This post is in continuation of a previous one and a part of my Bhutan travelogue. We traveled from Delhi to Bhutan via Siliguri on bikes and rode to the Thrumshing La Pass on Day 9. After Dochu La, this was the second mountain pass that we covered during the trip. To read the previous part of the travelogue, please click on the link below.
Journey so Far
- Delhi to Bhutan Bike Trip via Siliguri – Day 1 to 6
- Thimphu to Dochula Pass to Punakha Valley – Day 7 & 8
The plan for the day was to reach Mongar, which was 230 km, or approximately 8 hours of riding. In retrospect, it was quite ambitious considering the terrain that awaited us. We started at a reasonable time, 9 am, as we had to pass through the forests of Bumthang and clear Thrumshing La, and then do another 90 km to Mongar.
About Thrumshing La
Thrumshing La, also called Thrumshingla Pass and Donga Pass is the second-highest mountain pass in Bhutan. The elevation of the pass is 3,780 meters (12,402 ft). The pass is often closed during winter due to heavy snowfall, shutting off land communication along the Lateral Road.
During road closures, commercial and public vehicles are prohibited from attempting Thrumshing La, however, private vehicles may proceed at their own risk. (Source: Wikipedia)
Day 9: Trongsa to Thrumshing La
It was an overcast day and we somehow got strung out in a longer file than we ever had earlier. Rohan, as was his habit, was bringing up the rear. I was riding 3rd, and after a couple of hours of riding, I could not locate him in my mirrors. I signaled Jaya who was just ahead of me to slow down, and when I caught up with her I told her about Rohan.
Meanwhile, Sushant continued to ride at his normal speed and was out of sight. We were not sure whether to try to catch Sushant or to go back for Rohan. We decided to chase down Sushant first since we were wary that he might not realize that no one was following him anymore.
A little distance down the flat open valley we were in, we came to a fork in the road. Normally you can see and tell which fork is the main road, but in this case, we could not. We stood there wondering which would be the correct fork, and which one would Sushant have taken, and were faced with the prospect of the pack being broken into multiple parts for the first time in the trip.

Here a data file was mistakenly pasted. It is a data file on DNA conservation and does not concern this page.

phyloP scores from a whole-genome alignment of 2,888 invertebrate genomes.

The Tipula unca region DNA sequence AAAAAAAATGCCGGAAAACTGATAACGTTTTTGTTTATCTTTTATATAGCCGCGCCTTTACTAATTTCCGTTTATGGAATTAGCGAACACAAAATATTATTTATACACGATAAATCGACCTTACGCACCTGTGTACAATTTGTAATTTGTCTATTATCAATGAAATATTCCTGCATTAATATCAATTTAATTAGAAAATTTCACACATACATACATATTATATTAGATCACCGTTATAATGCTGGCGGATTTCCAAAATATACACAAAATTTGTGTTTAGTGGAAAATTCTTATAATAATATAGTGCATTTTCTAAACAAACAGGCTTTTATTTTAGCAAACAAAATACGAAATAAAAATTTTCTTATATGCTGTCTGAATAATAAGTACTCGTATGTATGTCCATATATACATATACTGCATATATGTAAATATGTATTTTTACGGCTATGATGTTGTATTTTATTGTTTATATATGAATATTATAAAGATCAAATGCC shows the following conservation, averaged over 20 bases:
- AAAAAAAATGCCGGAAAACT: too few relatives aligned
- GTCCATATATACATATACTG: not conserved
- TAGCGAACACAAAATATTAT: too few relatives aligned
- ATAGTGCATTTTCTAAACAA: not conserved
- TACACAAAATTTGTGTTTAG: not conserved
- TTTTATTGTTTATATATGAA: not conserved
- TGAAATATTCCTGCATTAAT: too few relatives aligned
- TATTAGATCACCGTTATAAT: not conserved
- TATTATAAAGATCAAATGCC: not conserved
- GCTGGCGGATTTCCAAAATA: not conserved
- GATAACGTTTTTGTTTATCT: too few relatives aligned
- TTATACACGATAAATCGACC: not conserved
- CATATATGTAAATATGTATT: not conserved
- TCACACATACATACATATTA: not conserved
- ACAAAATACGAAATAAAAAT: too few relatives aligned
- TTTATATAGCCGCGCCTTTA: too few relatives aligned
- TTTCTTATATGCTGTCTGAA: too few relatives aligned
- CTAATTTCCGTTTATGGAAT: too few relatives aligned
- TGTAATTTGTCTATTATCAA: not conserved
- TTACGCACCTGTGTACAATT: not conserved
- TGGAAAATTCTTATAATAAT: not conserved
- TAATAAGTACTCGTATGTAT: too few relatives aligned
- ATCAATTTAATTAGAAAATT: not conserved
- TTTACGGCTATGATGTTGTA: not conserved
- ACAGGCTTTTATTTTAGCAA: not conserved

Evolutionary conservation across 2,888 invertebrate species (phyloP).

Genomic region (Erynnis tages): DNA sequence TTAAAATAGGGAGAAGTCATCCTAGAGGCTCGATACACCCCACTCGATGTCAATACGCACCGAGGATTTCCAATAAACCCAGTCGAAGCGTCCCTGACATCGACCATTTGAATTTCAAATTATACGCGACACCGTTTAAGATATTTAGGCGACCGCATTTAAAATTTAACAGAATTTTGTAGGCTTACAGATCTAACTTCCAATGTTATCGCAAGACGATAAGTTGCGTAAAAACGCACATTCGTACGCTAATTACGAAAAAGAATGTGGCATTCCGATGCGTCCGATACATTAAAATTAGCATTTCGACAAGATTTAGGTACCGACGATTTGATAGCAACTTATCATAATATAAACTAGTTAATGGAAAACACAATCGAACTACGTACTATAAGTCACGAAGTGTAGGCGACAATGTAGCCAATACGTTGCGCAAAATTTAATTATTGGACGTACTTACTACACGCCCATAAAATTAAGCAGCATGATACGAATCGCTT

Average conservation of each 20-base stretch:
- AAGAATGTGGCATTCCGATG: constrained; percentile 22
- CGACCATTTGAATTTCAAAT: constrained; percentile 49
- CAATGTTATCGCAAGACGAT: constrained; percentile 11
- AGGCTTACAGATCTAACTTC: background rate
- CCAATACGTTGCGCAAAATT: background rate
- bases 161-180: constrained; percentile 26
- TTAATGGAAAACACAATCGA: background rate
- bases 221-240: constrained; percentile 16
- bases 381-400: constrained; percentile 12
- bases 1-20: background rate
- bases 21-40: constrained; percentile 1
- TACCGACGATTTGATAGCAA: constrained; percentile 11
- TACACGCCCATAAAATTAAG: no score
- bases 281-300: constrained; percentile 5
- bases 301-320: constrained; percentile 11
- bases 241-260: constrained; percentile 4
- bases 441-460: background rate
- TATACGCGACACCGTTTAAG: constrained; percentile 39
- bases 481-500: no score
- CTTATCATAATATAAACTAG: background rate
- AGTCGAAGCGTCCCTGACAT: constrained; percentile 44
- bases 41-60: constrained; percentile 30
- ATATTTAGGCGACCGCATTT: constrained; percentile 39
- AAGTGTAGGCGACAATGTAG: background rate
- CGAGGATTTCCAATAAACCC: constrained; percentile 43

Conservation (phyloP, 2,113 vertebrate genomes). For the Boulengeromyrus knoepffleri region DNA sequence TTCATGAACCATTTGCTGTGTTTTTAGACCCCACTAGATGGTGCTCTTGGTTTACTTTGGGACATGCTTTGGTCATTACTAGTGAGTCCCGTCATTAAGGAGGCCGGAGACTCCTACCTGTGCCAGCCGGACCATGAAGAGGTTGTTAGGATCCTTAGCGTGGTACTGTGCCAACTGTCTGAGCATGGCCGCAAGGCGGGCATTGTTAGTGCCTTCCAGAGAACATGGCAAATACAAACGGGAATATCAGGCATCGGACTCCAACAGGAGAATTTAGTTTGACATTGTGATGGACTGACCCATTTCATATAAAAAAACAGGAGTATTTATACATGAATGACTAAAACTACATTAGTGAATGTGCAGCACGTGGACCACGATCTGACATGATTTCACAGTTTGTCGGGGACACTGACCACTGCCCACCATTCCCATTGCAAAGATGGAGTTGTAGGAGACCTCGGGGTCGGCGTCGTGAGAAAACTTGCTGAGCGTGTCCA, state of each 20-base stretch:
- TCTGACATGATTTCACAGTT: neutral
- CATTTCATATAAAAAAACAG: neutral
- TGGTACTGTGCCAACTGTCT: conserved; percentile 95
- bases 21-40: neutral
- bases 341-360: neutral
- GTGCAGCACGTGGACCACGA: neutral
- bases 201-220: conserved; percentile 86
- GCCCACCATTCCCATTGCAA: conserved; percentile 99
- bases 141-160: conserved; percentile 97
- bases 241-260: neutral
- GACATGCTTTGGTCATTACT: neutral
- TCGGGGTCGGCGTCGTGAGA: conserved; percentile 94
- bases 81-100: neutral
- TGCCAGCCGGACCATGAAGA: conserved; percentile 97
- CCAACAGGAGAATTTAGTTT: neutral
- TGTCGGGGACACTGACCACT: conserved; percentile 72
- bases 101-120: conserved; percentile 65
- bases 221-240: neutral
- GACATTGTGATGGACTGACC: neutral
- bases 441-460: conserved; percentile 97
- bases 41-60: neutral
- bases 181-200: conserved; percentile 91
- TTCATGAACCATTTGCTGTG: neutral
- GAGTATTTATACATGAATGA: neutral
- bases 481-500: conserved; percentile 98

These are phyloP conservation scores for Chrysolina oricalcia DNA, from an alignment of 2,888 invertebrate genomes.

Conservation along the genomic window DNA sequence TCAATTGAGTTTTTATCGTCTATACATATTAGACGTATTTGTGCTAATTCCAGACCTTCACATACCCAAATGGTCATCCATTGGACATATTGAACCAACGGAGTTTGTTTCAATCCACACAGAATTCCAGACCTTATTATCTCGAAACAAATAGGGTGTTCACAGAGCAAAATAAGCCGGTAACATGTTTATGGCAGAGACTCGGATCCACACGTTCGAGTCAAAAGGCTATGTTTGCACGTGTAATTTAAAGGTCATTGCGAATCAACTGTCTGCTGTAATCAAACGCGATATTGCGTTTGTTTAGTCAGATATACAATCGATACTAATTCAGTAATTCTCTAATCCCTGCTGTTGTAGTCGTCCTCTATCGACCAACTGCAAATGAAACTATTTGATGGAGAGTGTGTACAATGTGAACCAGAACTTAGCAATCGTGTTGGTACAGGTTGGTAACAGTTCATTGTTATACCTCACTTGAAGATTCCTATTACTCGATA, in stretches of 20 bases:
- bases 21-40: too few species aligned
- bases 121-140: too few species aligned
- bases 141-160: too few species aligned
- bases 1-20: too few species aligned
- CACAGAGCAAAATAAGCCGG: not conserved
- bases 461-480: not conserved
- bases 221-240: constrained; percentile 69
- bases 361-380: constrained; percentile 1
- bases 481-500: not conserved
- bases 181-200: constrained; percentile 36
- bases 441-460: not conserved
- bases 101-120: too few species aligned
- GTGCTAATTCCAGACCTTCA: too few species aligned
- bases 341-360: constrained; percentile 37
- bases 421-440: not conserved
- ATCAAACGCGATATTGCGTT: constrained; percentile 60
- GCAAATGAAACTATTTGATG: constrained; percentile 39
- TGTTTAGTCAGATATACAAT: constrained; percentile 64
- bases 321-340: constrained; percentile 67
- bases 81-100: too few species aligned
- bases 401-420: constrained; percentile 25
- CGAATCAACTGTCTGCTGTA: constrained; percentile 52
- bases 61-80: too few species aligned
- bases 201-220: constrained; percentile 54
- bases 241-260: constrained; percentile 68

The Alpine autumn of Bumthang
The weather had turned quite cold, in what was just around noontime. Blustery cold winds howling through the flat valley floor drove needles of cold through the open helmet visors as we talked. And then we saw Sushant coming back from the right-hand fork which I felt was the correct road. He instead told us that it wasn’t!
We were all hungry and cold, and I am sure so was Rohan, wherever he was. So we decided that Sushant will rush back to find Rohan and help him, while I and Jaya would ride on ahead to the next village, find an eating place order some nourishment. We rode sedately, somberly aware that if Rohan had an issue with his bike, the ambitious ride plan for the day was skewered.
About 10-15km on the road climbed up the valley, and at a higher outcrop, we found a solitary wooden house, with the chimney trailing smoke. When we stopped to ask for directions to the next village, through the narrow entrance door we saw tables and chairs laid out like in an eating place.
The place looked warm and inviting inside, and a moment later we were sitting, taking off our gloves and helmet, exchanging greetings, and enquiring about the menu. The old lady in charge said that we could have all forms of Thukpa, and we ordered three for us.
From the rear window, we could see the road we had come on snaking out into the flat valley below for kilometers. After 10 min or so, I saw 2 motorbikes winding their way along the road, and I ordered 2 more Thukpas.
Rohan had been having some issues with the throttle, and the engine would not move beyond idling. A little bit of fiddling fixed the issue, and by that time Sushant had reached him.
Steeds waiting while we warmed up on the best Thukpa in Bhutan, Bumthang province.
Continuing the Ride
Feeling warm and strong with the Thukpa inside us, we hopped onto the bikes again. It was only 12:30 pm, and we were getting ready for the climb up to Thrumshing La. But the road decided to get decidedly bumpy.
After a good hour of riding through the beautiful alpine forests of Bumhtang on a fairly long dirt track, we stopped for tea and snacks at a family-run place just before the ominously tall and dark mountains that were home to the Thrumshing La. It was a beautifully made log café, sitting alone along the forested road. Famished as we were, we took a longish break and recharged ourselves for the final climb up the pass.
Also Read: Bhutan – From the Eyes of a 12-Year-Old